A third of blacks disapproved of Obama’s decision, according to a Washington Post-ABC News survey conducted shortly after the announcement. And some strategists in both parties believe anti-gay-marriage ballot initiatives helped drive black voters in some states, including in the presidential battleground of Ohio, to support Republican President George W. Bush’s reelection in 2004. Conservatives campaigned heavily on the issue that year in black churches.

The Pew Research Center has found that only about 40 percent of African Americans think same-sex marriage should be legal, though Post polling has shown a modest rise in support since the president made his views known.

Shortly after his May announcement, Obama hosted a conference call with a number of black ministers to explain his thinking. He described it as a matter of fairness, but emphasized that he believed individual churches and states should be allowed to make their own decisions about marriage.

One of the pastors on the call, the Rev. Delman Coates of Mount Ennon Baptist Church in Clinton, Md., said in an interview later that only a “small cohort” of black pastors remained motivated solely by their opposition to gay marriage. He said Obama’s position has pushed more blacks to support legalized same-sex marriage. Obama “has much more to gain from this than he has to lose,” Coates said.

A divisive marriage stance

At the Baptist church in Chesapeake last week, however, the pastors who were gathered in the conference room felt differently.

The e-mail announcing the get-together and inviting pastors from around the Norfolk area laid out the concerns in stark terms.

“We are concerned that many of our congregants are developing an aversion to supporting the President at the polls” because of the marriage statement, read the e-mail. The Aug. 17 note was written by Hill, who is on the board of the Chesapeake Democratic Committee, and the Rev. George Spicer, a fellow associate minister at Bethany Baptist.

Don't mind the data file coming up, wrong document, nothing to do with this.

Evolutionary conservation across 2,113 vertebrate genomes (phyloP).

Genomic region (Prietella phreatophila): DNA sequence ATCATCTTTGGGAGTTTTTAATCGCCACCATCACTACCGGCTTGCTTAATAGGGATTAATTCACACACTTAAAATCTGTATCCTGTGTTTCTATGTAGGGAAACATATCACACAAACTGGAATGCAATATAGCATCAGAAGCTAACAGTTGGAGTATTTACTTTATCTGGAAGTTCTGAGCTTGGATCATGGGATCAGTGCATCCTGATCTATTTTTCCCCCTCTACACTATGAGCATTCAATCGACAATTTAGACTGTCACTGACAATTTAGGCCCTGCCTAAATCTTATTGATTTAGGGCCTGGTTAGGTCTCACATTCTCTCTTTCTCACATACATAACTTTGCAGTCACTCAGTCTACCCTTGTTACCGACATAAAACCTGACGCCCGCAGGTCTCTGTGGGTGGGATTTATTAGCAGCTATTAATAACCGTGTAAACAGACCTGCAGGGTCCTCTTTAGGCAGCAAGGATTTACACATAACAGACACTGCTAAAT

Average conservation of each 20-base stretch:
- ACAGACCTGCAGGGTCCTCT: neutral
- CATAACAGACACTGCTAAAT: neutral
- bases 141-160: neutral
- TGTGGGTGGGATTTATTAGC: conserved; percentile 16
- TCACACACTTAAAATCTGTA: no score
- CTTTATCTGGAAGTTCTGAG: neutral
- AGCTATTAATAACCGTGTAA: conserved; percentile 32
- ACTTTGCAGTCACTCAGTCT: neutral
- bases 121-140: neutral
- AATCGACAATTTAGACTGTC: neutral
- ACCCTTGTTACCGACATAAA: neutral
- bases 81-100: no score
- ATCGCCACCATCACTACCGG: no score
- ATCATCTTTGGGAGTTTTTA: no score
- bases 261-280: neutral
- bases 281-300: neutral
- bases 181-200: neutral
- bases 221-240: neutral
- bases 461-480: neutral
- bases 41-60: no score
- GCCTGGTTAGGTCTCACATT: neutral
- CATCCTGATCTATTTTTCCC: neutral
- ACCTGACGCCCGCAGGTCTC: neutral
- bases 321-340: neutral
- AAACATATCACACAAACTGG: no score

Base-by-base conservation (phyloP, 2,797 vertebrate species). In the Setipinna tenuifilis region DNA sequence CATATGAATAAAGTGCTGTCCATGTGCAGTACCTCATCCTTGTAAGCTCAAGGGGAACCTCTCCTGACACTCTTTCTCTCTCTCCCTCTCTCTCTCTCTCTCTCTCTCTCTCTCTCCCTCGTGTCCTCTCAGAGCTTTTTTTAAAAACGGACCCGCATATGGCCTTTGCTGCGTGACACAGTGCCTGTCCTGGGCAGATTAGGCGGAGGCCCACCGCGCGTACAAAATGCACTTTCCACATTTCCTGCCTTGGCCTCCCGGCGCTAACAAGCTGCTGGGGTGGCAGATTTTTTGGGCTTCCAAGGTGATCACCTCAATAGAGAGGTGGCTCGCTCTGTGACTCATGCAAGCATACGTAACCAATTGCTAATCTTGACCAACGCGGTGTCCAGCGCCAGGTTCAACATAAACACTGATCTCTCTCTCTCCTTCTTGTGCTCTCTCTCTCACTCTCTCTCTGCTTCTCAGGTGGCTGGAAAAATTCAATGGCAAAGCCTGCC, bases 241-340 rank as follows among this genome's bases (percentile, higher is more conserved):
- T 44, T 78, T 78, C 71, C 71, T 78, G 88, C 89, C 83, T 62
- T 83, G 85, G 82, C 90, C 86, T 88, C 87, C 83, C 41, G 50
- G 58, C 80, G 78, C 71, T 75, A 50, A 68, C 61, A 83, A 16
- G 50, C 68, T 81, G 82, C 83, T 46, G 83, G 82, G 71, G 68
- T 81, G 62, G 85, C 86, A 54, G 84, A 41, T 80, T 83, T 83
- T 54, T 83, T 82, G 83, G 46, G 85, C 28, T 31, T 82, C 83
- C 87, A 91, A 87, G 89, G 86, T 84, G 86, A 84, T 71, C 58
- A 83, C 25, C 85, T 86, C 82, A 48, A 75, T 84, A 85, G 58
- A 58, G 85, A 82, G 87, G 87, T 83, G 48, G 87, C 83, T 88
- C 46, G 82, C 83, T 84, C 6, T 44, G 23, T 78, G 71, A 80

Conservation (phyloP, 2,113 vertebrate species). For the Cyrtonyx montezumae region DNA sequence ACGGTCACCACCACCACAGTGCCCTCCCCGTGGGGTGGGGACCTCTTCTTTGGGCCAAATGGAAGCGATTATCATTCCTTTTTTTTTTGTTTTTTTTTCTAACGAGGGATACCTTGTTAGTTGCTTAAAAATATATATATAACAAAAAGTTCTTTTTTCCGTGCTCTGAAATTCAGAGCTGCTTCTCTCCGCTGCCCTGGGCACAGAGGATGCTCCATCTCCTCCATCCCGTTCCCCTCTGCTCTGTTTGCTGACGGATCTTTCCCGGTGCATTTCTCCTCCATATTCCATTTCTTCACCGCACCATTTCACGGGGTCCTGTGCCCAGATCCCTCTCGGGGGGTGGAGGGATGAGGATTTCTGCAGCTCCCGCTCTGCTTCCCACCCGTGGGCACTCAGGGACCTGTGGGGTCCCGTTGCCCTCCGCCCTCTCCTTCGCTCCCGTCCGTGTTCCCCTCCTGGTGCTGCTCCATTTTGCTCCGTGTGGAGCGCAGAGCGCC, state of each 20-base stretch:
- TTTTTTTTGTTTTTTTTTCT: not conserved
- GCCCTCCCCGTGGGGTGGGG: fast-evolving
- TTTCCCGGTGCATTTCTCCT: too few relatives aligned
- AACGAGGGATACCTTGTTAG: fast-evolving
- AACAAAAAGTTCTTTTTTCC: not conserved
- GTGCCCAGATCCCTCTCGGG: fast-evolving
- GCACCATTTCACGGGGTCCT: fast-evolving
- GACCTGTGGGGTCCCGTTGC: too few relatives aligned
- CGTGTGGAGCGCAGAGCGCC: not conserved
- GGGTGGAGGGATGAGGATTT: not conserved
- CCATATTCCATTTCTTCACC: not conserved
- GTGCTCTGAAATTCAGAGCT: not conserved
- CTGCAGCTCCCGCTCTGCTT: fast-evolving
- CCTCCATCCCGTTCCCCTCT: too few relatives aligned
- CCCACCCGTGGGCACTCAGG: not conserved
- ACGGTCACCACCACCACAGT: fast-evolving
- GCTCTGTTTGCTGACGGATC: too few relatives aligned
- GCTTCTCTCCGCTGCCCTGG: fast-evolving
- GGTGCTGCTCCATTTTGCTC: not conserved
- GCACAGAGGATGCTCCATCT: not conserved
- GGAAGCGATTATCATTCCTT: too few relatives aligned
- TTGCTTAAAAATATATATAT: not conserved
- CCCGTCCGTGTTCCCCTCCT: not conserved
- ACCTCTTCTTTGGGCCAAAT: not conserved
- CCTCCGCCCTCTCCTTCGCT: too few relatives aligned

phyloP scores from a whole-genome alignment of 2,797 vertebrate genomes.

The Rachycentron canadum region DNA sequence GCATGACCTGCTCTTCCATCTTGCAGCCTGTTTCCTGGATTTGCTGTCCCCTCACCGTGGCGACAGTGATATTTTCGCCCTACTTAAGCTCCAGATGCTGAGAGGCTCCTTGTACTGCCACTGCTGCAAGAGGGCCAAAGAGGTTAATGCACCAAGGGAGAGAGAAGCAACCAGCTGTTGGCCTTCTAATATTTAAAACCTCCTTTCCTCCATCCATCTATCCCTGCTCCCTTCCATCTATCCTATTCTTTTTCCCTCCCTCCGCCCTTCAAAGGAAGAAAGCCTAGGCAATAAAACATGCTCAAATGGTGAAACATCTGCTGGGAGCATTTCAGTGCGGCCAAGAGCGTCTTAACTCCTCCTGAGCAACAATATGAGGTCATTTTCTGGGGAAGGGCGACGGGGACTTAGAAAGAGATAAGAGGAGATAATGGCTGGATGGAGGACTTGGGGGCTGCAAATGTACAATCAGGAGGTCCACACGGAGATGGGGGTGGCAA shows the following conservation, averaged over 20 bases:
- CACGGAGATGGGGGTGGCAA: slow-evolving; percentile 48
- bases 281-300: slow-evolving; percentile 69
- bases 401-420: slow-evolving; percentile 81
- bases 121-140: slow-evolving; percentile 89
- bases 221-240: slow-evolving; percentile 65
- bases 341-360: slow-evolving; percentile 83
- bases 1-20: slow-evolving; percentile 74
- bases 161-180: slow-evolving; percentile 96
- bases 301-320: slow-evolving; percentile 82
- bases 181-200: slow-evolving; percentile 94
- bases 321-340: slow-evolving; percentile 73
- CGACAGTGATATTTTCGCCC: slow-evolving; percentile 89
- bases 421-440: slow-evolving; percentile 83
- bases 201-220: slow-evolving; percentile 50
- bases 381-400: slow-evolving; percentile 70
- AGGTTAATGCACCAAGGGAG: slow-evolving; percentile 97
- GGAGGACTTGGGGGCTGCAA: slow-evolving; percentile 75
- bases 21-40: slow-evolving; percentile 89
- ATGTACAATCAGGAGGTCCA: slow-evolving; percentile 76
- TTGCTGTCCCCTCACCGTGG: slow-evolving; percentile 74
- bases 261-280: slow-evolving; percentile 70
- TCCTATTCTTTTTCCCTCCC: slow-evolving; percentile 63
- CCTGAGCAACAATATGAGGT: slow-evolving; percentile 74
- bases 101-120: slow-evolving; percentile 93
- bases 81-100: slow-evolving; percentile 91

At last week’s gathering, participants discussed listing health care and other issues in the voter-education guide they would prepare in the coming weeks. Yet they worried that the marriage question could “tie down” Obama, as one pastor put it, and that it threatened to make the election a one-issue race in some places.

“We need to make our parishioners aware,” said the Rev. Joseph E. Lamb Sr. of St. Thomas AME Zion in Norfolk, as heads nodded affirmatively throughout the room, “that not voting is a vote for the other guy.”

Several pastors speculated that Obama’s repeal of the military’s ban on openly gay service people might be hurting him in the Hampton Roads area, home to many military personnel. Others said they doubted that ending the “don’t ask, don’t tell” policy would be an issue, but that marriage was a more difficult subject to reconcile.

“I say this as someone who supports our president,” said the Rev. Michael Toliver, senior pastor of First Baptist Church South Hill in Chesapeake and one of the participants in the meeting last week, “but I’m finding it difficult to wrestle with the fact that our president is a devout Christian, yet takes a stance that is not in line with Christianity.”

Similar concerns about gay marriage and turnout are being expressed by congregants and clergy in other black churches across the country, according to interviews with pastors in several battleground states.

In the central Florida city of Melbourne, for instance, several ministers joined forces recently to host a community forum to address lingering questions about Obama’s gay-marriage announcement. Roughly 200 people attended the meeting, during which pastors tried to reassure congregants that Obama, however misguided on this one issue, still demonstrated Christian values in his personal life and policy decisions. Most parishioners seemed satisfied, the pastors said.

“The picture I gave them was that this may be the platform on which he speaks for the Democratic Party, but he epitomizes the picture of what we preach in terms of the family,” said the Rev. S. Benjamin Brown, pastor of the Kingdom Life Church of God in Christ in Melbourne. “He and Michelle are raising children, taking them to church, acknowledging God, acknowledging that they are a Christian family.”

Rev. Brown said a number of congregants posed questions about Romney’s religion during the public forum he and other area pastors held over the summer to discuss Obama’s marriage position.

“People wanted to know, is this really a Christian church?” Rev. Brown said.

In Raleigh, N.C., the Rev. Stenneth Powell Sr. of the 1,200-member Abundant Life Christian Center said Romney’s Mormonism does come up in conversation with friends and congregants as a point of concern.

“There’s a lot of good things about the Mormon faith, but you’ve got to remember the Mormon people, their opinions of the African Americans were not good until recently,” he said.

Scott Clement contributed to this report.